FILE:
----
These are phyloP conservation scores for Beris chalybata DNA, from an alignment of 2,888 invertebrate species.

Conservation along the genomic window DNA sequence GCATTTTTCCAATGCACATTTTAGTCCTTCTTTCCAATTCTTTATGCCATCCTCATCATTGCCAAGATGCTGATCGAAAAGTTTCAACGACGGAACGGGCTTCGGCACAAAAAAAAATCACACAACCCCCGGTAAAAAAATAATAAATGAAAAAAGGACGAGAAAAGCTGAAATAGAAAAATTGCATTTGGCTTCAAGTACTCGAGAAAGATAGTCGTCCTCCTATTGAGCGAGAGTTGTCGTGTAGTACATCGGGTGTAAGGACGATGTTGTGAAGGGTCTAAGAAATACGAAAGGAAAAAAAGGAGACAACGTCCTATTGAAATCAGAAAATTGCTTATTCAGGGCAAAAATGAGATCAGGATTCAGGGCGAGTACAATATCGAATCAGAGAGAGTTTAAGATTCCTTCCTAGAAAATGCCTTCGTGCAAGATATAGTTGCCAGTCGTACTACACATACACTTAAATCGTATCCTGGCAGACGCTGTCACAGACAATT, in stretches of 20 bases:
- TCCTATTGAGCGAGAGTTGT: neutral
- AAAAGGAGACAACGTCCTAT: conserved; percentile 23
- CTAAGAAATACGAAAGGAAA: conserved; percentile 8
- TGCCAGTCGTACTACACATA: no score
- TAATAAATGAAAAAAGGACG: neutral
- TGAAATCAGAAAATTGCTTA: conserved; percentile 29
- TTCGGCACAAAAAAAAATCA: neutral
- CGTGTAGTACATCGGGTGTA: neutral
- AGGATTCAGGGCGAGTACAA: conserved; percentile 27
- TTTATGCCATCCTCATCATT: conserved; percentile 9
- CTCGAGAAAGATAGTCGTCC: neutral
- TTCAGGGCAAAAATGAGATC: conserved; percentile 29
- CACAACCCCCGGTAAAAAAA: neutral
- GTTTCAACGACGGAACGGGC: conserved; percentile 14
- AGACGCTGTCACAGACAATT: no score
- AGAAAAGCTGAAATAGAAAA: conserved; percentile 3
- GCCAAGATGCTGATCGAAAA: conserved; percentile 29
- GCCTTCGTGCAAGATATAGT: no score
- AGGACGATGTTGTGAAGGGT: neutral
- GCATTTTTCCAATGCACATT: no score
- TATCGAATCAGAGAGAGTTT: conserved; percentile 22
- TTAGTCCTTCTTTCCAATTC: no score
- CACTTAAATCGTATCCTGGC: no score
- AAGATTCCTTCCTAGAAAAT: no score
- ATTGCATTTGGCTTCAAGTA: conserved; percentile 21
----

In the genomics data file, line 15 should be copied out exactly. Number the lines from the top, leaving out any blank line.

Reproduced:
- CACAACCCCCGGTAAAAAAA: neutral